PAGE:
Alex Chiasson won a Stanley Cup with the Washington Capitals in June of 2018. He celebrated with his teammates and family and then July came and once again he was an unrestricted free agent. Despite winning a Cup, no one called. July turned to August and then the calendar turned to September and Chiasson was without a contract. It was a harsh reminder of the reality of the business. Chiasson had to prove himself all over again and he signed a Professional Tryout (PTO) with the Edmonton Oilers on September 10th.
He showed up to his seventh NHL training camp without a guaranteed contract. He would have to earn a spot.
Chiasson played four preseason games and picked up two assists. He was strong on the wall, reliable in his own zone, but he wasn’t flashy. His play earned him a one-year contract at the league minimum $650,000. The Oilers played their first regular season game on October 6th. Chiasson didn’t dress. In fact he watched the first five games from the pressbox, before he got in the lineup against Nashville on October 20th.
He only played 7:28, mainly with Ryan Strome and Milan Lucic.
Three nights later he was back in the lineup against the Pittsburgh Penguins. He skated on a line with Zack Kassian and Kyle Brodziak. He played six shifts for a total of 3:25 in the first period. On his first shift in the second period he scored. Then twelve minutes later, at the end of a 1:15 shift, he scored again. Kassian and Brodziak had changed eight seconds earlier, and Leon Draisaitl and Tobias Rieder came on and the trio combined for a goal. Eight seconds had a major impact in Chiasson’s season.
Chiasson skated with them for a few more shifts in the third period and two nights later against the Washington Capitals he started on Draisaitl’s right wing. He scored again and Chiasson’s career year was off to a great start.
He would score six goals in his first eight games and earned the trust of head coach Todd McLellan. He was on the second unit PP against the Capitals and a few games later he was promoted to the top unit. He scored a career high eight powerplay goals, although it wasn’t the most PP TOI he had in his career. In his rookie season with the Dallas Stars Chiasson played 265 on the PP and produced 6-7-13. Last year with Edmonton he played 191 on the PP and tallied 8-7-15.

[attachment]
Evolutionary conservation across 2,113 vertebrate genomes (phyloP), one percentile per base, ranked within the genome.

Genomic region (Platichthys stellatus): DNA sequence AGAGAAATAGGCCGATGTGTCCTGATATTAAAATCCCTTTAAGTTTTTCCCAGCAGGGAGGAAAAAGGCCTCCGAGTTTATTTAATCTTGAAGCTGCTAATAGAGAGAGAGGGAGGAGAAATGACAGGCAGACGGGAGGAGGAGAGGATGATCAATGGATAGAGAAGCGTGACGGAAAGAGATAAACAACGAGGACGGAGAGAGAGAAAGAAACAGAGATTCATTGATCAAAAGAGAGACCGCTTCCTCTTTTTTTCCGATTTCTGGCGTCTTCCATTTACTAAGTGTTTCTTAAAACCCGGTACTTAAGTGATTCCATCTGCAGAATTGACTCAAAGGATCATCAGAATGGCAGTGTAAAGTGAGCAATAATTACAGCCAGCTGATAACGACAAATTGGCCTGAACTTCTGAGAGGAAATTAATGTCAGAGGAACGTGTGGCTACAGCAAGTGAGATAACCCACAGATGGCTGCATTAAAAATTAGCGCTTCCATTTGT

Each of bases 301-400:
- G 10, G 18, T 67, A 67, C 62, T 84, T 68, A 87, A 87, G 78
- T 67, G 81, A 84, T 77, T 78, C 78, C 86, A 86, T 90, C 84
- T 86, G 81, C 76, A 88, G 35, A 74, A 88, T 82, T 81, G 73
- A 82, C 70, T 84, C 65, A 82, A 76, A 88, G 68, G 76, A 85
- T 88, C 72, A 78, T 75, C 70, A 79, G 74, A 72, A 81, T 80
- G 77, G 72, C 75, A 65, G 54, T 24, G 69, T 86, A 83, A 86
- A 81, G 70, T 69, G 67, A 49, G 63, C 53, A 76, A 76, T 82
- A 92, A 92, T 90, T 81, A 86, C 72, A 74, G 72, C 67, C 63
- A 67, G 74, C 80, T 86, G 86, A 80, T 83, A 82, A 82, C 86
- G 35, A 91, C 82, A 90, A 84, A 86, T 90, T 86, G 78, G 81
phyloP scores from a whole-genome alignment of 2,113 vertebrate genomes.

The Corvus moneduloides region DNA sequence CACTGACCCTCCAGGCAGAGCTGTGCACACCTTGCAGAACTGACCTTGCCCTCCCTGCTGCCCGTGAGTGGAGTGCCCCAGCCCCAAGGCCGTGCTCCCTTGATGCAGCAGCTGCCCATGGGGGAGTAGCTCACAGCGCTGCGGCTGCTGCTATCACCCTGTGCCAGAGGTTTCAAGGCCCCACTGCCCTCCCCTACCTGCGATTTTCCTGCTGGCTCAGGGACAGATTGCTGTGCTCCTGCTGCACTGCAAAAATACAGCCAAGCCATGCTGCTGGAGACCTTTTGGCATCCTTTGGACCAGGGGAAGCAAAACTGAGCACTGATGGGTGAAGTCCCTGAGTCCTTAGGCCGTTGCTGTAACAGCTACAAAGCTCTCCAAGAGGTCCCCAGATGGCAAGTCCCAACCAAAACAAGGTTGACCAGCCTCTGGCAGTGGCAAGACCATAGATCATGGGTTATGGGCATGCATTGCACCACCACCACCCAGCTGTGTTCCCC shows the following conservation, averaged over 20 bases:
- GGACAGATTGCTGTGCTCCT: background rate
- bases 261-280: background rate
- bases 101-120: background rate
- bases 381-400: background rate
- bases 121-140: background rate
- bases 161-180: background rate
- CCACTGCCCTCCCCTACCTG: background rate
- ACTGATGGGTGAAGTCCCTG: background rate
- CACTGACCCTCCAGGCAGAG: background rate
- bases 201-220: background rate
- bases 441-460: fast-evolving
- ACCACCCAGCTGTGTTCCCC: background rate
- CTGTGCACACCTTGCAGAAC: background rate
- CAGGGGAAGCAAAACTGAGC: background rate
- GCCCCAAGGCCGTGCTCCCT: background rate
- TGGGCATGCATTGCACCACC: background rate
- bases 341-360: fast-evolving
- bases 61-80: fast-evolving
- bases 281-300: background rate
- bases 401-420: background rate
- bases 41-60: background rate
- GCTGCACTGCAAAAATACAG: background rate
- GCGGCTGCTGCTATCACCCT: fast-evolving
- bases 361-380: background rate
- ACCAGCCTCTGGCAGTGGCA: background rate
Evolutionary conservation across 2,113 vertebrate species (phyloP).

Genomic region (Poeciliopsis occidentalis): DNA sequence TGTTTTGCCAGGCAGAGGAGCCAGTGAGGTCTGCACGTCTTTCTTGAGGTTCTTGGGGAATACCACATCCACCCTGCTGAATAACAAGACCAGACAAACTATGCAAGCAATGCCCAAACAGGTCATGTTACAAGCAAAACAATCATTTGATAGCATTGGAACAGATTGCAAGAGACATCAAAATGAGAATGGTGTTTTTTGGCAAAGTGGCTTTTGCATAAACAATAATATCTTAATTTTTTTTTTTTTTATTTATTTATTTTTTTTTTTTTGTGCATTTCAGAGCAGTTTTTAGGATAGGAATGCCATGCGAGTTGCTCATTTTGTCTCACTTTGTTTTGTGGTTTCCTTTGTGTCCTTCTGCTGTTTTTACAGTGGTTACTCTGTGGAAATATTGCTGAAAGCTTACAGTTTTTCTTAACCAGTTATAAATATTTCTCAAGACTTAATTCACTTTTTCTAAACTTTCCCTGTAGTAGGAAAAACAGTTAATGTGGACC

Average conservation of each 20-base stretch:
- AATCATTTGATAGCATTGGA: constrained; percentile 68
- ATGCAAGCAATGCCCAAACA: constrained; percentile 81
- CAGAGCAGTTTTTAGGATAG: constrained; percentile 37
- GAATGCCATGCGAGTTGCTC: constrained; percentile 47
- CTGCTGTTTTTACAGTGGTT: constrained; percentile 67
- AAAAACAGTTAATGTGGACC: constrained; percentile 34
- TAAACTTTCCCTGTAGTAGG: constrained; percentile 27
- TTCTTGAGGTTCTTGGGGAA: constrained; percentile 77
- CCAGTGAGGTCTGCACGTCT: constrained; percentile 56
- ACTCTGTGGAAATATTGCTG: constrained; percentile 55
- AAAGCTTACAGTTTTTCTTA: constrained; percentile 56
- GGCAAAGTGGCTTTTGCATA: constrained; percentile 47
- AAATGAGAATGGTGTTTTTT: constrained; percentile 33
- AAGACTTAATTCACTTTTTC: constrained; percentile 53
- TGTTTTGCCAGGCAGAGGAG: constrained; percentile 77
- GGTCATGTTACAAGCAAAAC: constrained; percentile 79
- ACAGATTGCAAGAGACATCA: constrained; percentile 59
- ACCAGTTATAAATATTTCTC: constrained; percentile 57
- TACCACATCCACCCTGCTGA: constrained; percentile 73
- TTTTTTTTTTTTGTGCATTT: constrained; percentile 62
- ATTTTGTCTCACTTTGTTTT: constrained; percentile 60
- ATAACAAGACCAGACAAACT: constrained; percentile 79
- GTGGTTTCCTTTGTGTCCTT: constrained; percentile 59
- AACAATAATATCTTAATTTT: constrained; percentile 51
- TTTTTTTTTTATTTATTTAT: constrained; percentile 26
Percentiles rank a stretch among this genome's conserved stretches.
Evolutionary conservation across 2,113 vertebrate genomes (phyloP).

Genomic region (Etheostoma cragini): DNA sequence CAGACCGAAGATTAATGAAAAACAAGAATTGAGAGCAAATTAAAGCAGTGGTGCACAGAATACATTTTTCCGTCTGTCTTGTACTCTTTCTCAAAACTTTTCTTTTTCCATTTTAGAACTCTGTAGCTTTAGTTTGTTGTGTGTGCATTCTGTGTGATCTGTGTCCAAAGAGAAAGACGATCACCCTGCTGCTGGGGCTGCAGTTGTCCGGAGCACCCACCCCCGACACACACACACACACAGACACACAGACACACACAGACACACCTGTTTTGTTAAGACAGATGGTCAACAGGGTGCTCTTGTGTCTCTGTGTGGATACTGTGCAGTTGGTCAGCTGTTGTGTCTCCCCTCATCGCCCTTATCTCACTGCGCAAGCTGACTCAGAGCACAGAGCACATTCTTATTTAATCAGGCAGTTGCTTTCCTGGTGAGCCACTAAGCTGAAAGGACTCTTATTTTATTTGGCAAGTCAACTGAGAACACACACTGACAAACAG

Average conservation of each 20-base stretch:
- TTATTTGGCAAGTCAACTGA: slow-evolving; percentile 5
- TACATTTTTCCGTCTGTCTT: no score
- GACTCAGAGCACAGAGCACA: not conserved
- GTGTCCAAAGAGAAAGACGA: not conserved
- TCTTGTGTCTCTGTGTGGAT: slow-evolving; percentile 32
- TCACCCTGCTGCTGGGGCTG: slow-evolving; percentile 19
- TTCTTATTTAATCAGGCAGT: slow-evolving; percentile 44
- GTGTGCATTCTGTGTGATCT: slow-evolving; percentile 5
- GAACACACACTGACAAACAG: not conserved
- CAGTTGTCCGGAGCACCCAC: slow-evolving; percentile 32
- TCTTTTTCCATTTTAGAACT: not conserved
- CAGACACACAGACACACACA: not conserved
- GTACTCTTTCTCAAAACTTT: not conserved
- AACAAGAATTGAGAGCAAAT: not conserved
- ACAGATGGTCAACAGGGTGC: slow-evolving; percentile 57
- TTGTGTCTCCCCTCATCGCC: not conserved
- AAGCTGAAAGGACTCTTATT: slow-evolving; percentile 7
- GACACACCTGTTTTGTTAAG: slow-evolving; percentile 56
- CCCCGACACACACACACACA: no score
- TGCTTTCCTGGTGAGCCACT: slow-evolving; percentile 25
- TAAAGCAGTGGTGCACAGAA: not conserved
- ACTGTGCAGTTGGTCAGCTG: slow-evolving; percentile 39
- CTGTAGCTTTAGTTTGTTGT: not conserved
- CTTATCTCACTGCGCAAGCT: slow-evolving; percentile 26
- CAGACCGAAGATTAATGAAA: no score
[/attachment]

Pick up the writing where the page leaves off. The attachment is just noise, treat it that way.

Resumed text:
He fit in well on the top PP unit desperate for a right shot forward who could be a net front presence. Chiasson filled the void and he finished the season with a career-best 22 goals and 38 points.
Chiasson tied for 88th among NHL forwards in goals and 147th in points. He had top-six forward production last season. Of course if you dig deeper on his EV scoring it was not at the level of a top-six forward. He produced about the same as he had in the previous years.
He had 20 5×5 points in 2014 and 2017 and 18 in 2015. He matched his career-high with 20 in 2019.
If he wants to be a regular top-six forward he will need to produce more, but I don’t discount powerplay points as quickly as some do. It is still difficult to produce, regardless of the situation, and if Chiasson can score on the PP and chip in 20 points at even strength then he will be worth the $2.15 million.
Chiasson played 17 minutes/game last season, the most of his career by almost two minutes.
As a rookie in 2014 with Dallas he played 15:07/game. The next two seasons in Ottawa, he averaged 13:23 and 13:38. In 2017 with the Calgary Flames he played 13:23, and in 2018 with Washington he averaged 11:46. He wasn’t expecting to play that much, and at times he admitted he was tired.
Can he repeat last year? Can he be better?
Chiasson joined me on my show radio show on TSN 1260 last week to discuss his new contract and get his thoughts on the Oilers and specifically what he plans on doing to have similar production this season.
Jason Gregor: Did you talk to other teams during free agency or was Edmonton your primary focus the entire time?